Recent studies show that the demand for affordable and accessible Senior housing are going to increase dramatically as the population of Seniors nearly doubles over the next 30 years. Growth will be fastest in the next 10 years, so if you anticipate the need for this kind of housing for yourself or a loved one, now is the time to begin planning to either age in place or secure appropriate housing before it becomes much harder to find. Options such as Universal Design may become more common, but properties designed with accessibility in mind will be in greater demand, so plan ahead!
Housing Challenges Ahead for Exploding Senior Population
The Harvard Joint Center for Housing Studies looks out to 2045 to see what’s in store for housing for older adults in its Projections and Implications for Housing a Growing Population: Older Adults 2015-2035
An exploding senior population and demand for accessible, affordable housing for that demographic presents some challenges.
Here’s some of the report’s takeaway:
Explosive growth – Over the next two decades, the aged 65 and older population, will increase by more than 30 million to reach 79 million. Half of that growth will take place in the next decade. The 80-and-over population will double between 2015 and 2035 from 12 million to 24 million.
Disabilities – The number of seniors with disabilities, whether physical or cognitive, also will expand. By 2035, the number of older people with a disability will increase by 76 percent to reach 31.2 million.
Demand for accessible housing: It’s no surprise that demand for accessible housing will increase, especially since people typically want to live independently for as long as possible.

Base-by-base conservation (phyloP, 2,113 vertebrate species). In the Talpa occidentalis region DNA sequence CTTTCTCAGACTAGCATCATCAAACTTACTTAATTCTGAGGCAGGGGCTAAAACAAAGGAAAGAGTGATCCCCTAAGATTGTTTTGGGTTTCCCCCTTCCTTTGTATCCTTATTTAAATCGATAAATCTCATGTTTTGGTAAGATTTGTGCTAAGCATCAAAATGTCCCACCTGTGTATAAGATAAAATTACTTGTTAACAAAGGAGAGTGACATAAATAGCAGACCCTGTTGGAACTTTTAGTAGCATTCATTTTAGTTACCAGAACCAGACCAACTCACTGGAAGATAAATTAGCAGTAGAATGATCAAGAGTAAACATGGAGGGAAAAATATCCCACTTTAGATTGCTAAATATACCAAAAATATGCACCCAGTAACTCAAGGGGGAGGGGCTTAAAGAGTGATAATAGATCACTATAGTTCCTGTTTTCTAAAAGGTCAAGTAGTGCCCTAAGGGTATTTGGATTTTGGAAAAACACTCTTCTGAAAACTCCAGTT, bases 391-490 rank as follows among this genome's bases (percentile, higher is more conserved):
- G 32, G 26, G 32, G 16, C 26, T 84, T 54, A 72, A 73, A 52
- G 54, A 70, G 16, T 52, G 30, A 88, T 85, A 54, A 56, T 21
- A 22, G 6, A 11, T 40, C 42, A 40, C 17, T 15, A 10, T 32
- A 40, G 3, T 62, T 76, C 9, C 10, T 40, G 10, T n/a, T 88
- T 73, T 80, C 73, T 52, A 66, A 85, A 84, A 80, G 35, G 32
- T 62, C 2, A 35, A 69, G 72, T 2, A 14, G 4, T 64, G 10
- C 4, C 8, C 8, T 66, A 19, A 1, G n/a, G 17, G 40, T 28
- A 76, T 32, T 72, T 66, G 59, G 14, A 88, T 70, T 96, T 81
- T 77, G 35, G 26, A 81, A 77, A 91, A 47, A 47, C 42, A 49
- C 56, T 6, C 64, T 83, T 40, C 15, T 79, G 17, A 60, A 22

Universal design: Though assistive devices, technology, and universal design principles can make aging in place longer a reality, only 1 percent of the current housing stock, finds JCHS, have all the features that make homes accessible for those with disabilities.
Location and accessible communities: Being able to age in place well also requires an age-friendly community that includes accessible transit, the ability for people to be engaged with others, and have access to daily needs, such as doctors and grocery stores. But right now, half of today’s retirees are aging in areas lacking reliable public transit, leaving them dependent on a car for transportation. In the long haul, innovations like driverless cars, telemedicine, and online shopping may ease those “access” challenges of daily life. Yet those innovations do little to ease seniors’ isolation.
Though individuals can take solid steps to plan for aging by choosing an accessible location when they downsize and opting for universal design features, for example, much of the long-term solutions for senior housing depend on the private and public sectors making senior housing a priority.
See the complete report at: http://tinyurl.com/gqbkhaj